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B.C. Premier Christy Clark speaks during a news conference in Vancouver on June 29, 2016.John Lehmann/The Globe and Mail

B.C. Premier Christy Clark says her government's five conditions for approval of new heavy oil pipelines crossing the province are "very, very close" to being met on the Kinder Morgan Trans Mountain expansion project. That includes negotiations on a benefits agreement that would establish an industry-sponsored B.C. environmental fund.

In the 4 1/2 years that Ms. Clark has talked about her conditions, she has not specified what British Columbia deems to be a fair share of the fiscal and economic benefits – the fifth condition.

The Premier wants her province to have a share of the taxes and construction jobs, to be sure, but in addition, The Globe and Mail has learned, the B.C. government has quietly scoped out terms with Kinder Morgan Inc. for investment in a new fund – raised by tolls on the oil shipped by pipeline, or another mechanism – that would be earmarked for environmental protection and restoration.

Ian Anderson, president of Kinder Morgan, told reporters Wednesday that he believes Trans Mountain is close to satisfying B.C.'s demands.

"I echo the words of Premier Christy Clark, we are making progress on all conditions – including Condition 5 – and I look forward to the resolution and satisfaction of that work in the days ahead. Progress is being made and we share her positive tone with respect to those discussions."

Although it was the most contentious of the five conditions when she laid them out in the summer of 2012, the Premier now says a deal on B.C.'s share of the economic benefits will not take long to complete. She expects it will be settled well in advance of the May, 2017, election: "I think the five conditions could be met much sooner than that."

The remaining four conditions – world-class spill response, adequate consultation with First Nations, successful completion of the environmental review process and oil-spill prevention practices on land – are all but resolved.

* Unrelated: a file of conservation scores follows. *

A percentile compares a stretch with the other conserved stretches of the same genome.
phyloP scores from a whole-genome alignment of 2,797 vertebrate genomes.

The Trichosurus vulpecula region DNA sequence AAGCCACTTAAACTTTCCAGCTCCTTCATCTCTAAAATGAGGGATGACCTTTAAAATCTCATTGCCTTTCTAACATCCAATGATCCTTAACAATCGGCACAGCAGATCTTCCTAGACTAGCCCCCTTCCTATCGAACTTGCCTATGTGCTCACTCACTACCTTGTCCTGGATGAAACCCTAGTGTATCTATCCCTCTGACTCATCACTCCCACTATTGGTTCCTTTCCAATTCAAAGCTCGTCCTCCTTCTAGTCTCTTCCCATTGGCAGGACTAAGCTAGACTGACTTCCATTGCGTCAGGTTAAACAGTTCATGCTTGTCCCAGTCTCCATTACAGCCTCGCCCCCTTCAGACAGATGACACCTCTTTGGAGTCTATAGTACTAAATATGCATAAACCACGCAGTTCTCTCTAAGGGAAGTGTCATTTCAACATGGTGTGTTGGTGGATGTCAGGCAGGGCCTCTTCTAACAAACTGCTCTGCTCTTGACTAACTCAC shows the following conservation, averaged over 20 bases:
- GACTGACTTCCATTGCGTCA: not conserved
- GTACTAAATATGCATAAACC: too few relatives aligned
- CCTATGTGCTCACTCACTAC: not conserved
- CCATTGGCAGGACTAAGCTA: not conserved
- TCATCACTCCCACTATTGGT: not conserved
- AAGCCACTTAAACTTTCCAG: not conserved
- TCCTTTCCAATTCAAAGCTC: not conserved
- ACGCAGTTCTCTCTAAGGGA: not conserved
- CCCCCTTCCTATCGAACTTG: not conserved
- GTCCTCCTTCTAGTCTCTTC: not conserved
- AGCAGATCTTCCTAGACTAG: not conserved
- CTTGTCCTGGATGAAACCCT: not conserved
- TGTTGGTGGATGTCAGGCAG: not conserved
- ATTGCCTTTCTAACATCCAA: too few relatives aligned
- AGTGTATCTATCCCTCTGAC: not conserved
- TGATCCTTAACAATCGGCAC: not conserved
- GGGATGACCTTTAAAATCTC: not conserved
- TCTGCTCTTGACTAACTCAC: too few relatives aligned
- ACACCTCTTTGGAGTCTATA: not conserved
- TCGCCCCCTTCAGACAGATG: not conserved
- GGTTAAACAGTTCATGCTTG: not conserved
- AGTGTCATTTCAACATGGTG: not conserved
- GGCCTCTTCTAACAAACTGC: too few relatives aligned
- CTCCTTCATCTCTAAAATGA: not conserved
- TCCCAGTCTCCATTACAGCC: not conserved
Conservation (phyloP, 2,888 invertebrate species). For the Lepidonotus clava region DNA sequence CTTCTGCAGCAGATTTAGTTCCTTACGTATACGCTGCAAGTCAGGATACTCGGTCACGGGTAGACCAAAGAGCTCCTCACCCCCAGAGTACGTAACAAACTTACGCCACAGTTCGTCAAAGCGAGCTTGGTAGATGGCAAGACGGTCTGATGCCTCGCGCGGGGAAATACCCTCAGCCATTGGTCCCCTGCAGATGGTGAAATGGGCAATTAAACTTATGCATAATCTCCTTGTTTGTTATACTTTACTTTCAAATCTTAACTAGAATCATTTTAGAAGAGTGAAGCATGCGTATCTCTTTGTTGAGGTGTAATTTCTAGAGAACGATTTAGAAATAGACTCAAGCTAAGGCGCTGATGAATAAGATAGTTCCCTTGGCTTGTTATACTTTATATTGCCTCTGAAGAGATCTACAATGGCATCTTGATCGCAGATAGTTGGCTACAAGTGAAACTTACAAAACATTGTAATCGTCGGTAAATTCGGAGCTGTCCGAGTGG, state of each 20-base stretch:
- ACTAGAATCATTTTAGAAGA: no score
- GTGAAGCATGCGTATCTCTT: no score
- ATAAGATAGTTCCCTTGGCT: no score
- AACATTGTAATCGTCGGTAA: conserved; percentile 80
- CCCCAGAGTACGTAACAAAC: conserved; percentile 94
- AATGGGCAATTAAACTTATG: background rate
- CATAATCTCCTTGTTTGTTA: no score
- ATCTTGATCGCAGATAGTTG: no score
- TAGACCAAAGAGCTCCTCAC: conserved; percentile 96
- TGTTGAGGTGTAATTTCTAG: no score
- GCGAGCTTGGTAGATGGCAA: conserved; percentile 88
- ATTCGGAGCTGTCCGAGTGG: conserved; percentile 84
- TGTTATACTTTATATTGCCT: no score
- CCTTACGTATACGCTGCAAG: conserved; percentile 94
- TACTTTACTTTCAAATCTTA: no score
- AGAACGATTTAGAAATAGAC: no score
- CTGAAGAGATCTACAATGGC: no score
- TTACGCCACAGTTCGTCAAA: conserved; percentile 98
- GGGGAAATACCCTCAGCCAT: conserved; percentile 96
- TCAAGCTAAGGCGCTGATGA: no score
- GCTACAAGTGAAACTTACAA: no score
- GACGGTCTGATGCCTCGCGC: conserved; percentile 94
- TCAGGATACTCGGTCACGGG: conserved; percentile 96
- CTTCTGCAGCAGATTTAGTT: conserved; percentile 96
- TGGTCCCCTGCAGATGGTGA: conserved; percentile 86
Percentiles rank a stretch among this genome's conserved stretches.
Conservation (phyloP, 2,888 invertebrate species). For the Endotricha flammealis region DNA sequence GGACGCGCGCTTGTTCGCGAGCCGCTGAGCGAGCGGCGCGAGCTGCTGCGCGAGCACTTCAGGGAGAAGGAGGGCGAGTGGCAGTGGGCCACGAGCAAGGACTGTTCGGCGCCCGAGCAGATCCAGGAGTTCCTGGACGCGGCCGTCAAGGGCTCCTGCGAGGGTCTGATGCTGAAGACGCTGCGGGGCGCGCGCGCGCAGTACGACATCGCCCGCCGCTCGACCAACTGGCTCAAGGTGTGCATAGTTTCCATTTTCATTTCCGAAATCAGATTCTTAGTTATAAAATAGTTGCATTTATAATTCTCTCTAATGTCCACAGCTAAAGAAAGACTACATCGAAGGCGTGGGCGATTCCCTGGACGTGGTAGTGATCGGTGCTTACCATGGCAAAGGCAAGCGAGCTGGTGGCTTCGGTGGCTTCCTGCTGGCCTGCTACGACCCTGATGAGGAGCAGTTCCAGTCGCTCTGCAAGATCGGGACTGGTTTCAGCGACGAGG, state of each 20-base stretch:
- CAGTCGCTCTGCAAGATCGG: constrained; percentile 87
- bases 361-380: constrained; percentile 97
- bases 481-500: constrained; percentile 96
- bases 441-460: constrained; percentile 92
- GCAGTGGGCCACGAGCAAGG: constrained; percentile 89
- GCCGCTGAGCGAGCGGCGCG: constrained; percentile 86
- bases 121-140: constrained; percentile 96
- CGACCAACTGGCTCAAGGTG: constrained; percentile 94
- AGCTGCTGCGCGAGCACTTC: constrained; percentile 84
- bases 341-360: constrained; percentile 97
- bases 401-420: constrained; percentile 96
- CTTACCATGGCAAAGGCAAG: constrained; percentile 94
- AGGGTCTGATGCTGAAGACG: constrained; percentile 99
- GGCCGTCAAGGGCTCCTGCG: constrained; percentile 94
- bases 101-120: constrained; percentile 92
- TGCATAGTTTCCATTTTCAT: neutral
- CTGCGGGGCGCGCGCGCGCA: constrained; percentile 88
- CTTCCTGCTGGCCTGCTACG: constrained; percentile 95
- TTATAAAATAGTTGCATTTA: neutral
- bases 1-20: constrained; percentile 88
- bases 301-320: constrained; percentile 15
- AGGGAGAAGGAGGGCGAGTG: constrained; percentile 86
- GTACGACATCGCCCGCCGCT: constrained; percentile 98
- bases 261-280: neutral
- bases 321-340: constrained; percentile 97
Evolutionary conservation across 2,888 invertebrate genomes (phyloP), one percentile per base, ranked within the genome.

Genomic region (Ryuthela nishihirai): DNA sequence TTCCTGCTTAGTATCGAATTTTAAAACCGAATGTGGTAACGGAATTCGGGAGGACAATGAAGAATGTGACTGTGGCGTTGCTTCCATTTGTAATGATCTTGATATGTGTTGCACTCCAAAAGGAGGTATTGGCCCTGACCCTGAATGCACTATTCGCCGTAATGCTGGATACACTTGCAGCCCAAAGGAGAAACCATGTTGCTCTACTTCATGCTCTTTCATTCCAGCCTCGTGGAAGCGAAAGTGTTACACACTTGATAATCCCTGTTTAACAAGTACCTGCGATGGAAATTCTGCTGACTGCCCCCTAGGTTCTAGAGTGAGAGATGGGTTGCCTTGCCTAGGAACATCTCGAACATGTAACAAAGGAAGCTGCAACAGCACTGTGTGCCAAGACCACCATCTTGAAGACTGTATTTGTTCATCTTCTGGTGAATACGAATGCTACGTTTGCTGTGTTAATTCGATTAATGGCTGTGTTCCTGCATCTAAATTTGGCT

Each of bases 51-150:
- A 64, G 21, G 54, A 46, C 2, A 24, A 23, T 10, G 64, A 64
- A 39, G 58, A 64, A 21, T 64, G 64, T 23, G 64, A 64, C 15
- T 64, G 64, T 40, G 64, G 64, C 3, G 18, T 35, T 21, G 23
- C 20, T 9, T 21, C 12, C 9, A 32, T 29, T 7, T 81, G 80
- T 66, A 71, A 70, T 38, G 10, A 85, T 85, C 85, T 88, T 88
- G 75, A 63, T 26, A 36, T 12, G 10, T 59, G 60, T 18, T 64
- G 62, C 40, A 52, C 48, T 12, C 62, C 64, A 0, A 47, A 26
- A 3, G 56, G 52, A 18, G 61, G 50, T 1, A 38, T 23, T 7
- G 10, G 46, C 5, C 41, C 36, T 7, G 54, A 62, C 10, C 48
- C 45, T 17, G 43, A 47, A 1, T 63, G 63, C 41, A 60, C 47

The B.C. Liberal government is poised to rule on a project review that is expected to lead to dozens of additional conditions to be added to the project's environmental approval certificate.

The review was launched after a B.C. Supreme Court ruling ordered the province to render its own decision under the B.C. Environmental Assessment Act, rather than to rely only on Ottawa's review, to ensure obligations for First Nations consultation and accommodation have been met.

The province has now concluded its talks with 96 indigenous organizations, and a report released Tuesday recommends adding 35 more conditions to the 157 conditions that have already been attached to the project by the National Energy Board.

The provincial review will allow the Premier to say that the project has met her requirement for aboriginal consultation and accommodation, as well as fulfill the condition of a successful completion of the environmental review process.

On "world-leading" marine spill response, the Premier said her government is still working with the federal government to satisfy concerns – but her government is largely satisfied with the $1.5-billion ocean protection plan announced earlier this month by Prime Minister Justin Trudeau.

The province also has promised world-leading practices for oil-spill prevention, response and recovery systems on land. It still needs to put the legal framework and funding in place, which is expected to be completed when the next B.C. budget is introduced in February.

But it was the "fair share" condition that, in the beginning, caused the most friction between British Columbia and Alberta. Informal talks with Kinder Morgan about the condition were put on hold in January, 2016, when the B.C. Supreme Court ordered the province to conduct its review.

Once B.C.'s statutory decision makers – Environment Minister Mary Polak and Rich Coleman, Minister of Natural Gas Development – have approved the project, bargaining with Kinder Morgan can formally begin.

Clearly, the framework is already sketched out.

Since she announced her five conditions on the construction of oil pipelines, Ms. Clark has always left the door open to reject Kinder Morgan. But as she nears the election, it appears the Premier is ready to campaign in favour of the highly contentious project. Ms. Clark says B.C. has won significant improvements as a result of her "clear and consistent principles."

The New Democrats will have broad support in B.C. for opposing the pipeline, but Ms. Clark is seeking to cast the Opposition as fickle and unable to secure a deal. "What British Columbians expect is not quick, easy, inconsistent answers and changes of position on this," she said Wednesday. "What British Columbians expect is that their Premier is going to stand up and fight to protect our province."